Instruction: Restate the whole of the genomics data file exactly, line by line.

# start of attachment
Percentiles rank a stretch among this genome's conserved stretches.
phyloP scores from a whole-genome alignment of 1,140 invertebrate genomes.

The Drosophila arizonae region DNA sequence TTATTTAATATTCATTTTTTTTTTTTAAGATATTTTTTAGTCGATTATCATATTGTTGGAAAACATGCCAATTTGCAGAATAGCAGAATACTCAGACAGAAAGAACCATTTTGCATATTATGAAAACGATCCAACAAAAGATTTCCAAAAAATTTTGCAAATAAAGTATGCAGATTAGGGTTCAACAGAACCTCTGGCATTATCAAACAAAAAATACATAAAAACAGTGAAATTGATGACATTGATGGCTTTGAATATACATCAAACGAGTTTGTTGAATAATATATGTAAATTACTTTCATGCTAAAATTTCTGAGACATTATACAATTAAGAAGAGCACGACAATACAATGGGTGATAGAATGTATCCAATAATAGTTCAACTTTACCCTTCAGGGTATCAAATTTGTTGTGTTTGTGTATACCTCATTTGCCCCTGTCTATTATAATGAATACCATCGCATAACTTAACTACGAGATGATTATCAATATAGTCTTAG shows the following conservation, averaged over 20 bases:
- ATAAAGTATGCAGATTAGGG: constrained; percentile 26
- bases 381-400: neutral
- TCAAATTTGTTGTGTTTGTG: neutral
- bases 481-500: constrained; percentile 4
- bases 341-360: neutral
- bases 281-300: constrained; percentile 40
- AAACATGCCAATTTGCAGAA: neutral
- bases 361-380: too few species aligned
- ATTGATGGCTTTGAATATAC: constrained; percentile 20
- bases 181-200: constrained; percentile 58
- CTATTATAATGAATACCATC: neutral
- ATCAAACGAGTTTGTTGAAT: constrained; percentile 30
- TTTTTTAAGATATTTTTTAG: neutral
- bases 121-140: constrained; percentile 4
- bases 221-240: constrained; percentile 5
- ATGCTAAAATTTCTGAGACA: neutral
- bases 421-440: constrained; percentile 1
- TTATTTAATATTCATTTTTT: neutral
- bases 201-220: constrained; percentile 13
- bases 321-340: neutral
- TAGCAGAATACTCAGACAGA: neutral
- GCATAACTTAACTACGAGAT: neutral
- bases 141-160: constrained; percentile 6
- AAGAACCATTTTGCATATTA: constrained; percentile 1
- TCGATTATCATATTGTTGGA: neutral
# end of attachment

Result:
Percentiles rank a stretch among this genome's conserved stretches.
phyloP scores from a whole-genome alignment of 1,140 invertebrate genomes.

The Drosophila arizonae region DNA sequence TTATTTAATATTCATTTTTTTTTTTTAAGATATTTTTTAGTCGATTATCATATTGTTGGAAAACATGCCAATTTGCAGAATAGCAGAATACTCAGACAGAAAGAACCATTTTGCATATTATGAAAACGATCCAACAAAAGATTTCCAAAAAATTTTGCAAATAAAGTATGCAGATTAGGGTTCAACAGAACCTCTGGCATTATCAAACAAAAAATACATAAAAACAGTGAAATTGATGACATTGATGGCTTTGAATATACATCAAACGAGTTTGTTGAATAATATATGTAAATTACTTTCATGCTAAAATTTCTGAGACATTATACAATTAAGAAGAGCACGACAATACAATGGGTGATAGAATGTATCCAATAATAGTTCAACTTTACCCTTCAGGGTATCAAATTTGTTGTGTTTGTGTATACCTCATTTGCCCCTGTCTATTATAATGAATACCATCGCATAACTTAACTACGAGATGATTATCAATATAGTCTTAG shows the following conservation, averaged over 20 bases:
- ATAAAGTATGCAGATTAGGG: constrained; percentile 26
- bases 381-400: neutral
- TCAAATTTGTTGTGTTTGTG: neutral
- bases 481-500: constrained; percentile 4
- bases 341-360: neutral
- bases 281-300: constrained; percentile 40
- AAACATGCCAATTTGCAGAA: neutral
- bases 361-380: too few species aligned
- ATTGATGGCTTTGAATATAC: constrained; percentile 20
- bases 181-200: constrained; percentile 58
- CTATTATAATGAATACCATC: neutral
- ATCAAACGAGTTTGTTGAAT: constrained; percentile 30
- TTTTTTAAGATATTTTTTAG: neutral
- bases 121-140: constrained; percentile 4
- bases 221-240: constrained; percentile 5
- ATGCTAAAATTTCTGAGACA: neutral
- bases 421-440: constrained; percentile 1
- TTATTTAATATTCATTTTTT: neutral
- bases 201-220: constrained; percentile 13
- bases 321-340: neutral
- TAGCAGAATACTCAGACAGA: neutral
- GCATAACTTAACTACGAGAT: neutral
- bases 141-160: constrained; percentile 6
- AAGAACCATTTTGCATATTA: constrained; percentile 1
- TCGATTATCATATTGTTGGA: neutral